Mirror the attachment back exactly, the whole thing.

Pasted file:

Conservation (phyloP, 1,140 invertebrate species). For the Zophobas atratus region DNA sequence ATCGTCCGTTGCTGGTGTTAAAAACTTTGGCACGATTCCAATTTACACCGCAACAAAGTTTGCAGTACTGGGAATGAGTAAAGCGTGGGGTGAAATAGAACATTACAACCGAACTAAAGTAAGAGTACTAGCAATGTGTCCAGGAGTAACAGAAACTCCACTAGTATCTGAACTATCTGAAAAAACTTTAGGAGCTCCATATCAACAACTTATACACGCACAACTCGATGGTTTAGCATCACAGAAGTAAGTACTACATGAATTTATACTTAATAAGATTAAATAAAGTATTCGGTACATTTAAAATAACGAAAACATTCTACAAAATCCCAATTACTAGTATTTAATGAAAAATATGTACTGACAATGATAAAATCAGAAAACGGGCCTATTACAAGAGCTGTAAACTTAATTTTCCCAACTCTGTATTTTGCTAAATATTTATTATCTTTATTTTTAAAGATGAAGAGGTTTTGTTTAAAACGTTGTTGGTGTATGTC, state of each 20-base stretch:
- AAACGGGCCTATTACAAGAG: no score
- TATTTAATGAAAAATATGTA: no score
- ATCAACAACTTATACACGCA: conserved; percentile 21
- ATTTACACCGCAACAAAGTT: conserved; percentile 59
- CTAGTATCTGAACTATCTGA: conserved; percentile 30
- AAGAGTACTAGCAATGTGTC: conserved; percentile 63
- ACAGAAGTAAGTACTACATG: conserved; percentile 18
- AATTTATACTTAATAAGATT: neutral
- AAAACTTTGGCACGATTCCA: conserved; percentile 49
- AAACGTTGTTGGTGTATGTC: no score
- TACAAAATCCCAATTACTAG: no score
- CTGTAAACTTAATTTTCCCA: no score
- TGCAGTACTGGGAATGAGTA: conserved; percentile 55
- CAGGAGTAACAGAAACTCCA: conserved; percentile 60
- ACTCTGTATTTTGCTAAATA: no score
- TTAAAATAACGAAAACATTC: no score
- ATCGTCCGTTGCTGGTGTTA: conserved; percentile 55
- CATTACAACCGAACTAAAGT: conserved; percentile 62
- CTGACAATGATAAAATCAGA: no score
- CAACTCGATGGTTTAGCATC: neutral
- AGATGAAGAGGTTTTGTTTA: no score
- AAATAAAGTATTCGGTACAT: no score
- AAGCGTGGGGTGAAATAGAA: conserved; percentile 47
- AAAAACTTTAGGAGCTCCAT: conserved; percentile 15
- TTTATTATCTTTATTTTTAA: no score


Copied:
Conservation (phyloP, 1,140 invertebrate species). For the Zophobas atratus region DNA sequence ATCGTCCGTTGCTGGTGTTAAAAACTTTGGCACGATTCCAATTTACACCGCAACAAAGTTTGCAGTACTGGGAATGAGTAAAGCGTGGGGTGAAATAGAACATTACAACCGAACTAAAGTAAGAGTACTAGCAATGTGTCCAGGAGTAACAGAAACTCCACTAGTATCTGAACTATCTGAAAAAACTTTAGGAGCTCCATATCAACAACTTATACACGCACAACTCGATGGTTTAGCATCACAGAAGTAAGTACTACATGAATTTATACTTAATAAGATTAAATAAAGTATTCGGTACATTTAAAATAACGAAAACATTCTACAAAATCCCAATTACTAGTATTTAATGAAAAATATGTACTGACAATGATAAAATCAGAAAACGGGCCTATTACAAGAGCTGTAAACTTAATTTTCCCAACTCTGTATTTTGCTAAATATTTATTATCTTTATTTTTAAAGATGAAGAGGTTTTGTTTAAAACGTTGTTGGTGTATGTC, state of each 20-base stretch:
- AAACGGGCCTATTACAAGAG: no score
- TATTTAATGAAAAATATGTA: no score
- ATCAACAACTTATACACGCA: conserved; percentile 21
- ATTTACACCGCAACAAAGTT: conserved; percentile 59
- CTAGTATCTGAACTATCTGA: conserved; percentile 30
- AAGAGTACTAGCAATGTGTC: conserved; percentile 63
- ACAGAAGTAAGTACTACATG: conserved; percentile 18
- AATTTATACTTAATAAGATT: neutral
- AAAACTTTGGCACGATTCCA: conserved; percentile 49
- AAACGTTGTTGGTGTATGTC: no score
- TACAAAATCCCAATTACTAG: no score
- CTGTAAACTTAATTTTCCCA: no score
- TGCAGTACTGGGAATGAGTA: conserved; percentile 55
- CAGGAGTAACAGAAACTCCA: conserved; percentile 60
- ACTCTGTATTTTGCTAAATA: no score
- TTAAAATAACGAAAACATTC: no score
- ATCGTCCGTTGCTGGTGTTA: conserved; percentile 55
- CATTACAACCGAACTAAAGT: conserved; percentile 62
- CTGACAATGATAAAATCAGA: no score
- CAACTCGATGGTTTAGCATC: neutral
- AGATGAAGAGGTTTTGTTTA: no score
- AAATAAAGTATTCGGTACAT: no score
- AAGCGTGGGGTGAAATAGAA: conserved; percentile 47
- AAAAACTTTAGGAGCTCCAT: conserved; percentile 15
- TTTATTATCTTTATTTTTAA: no score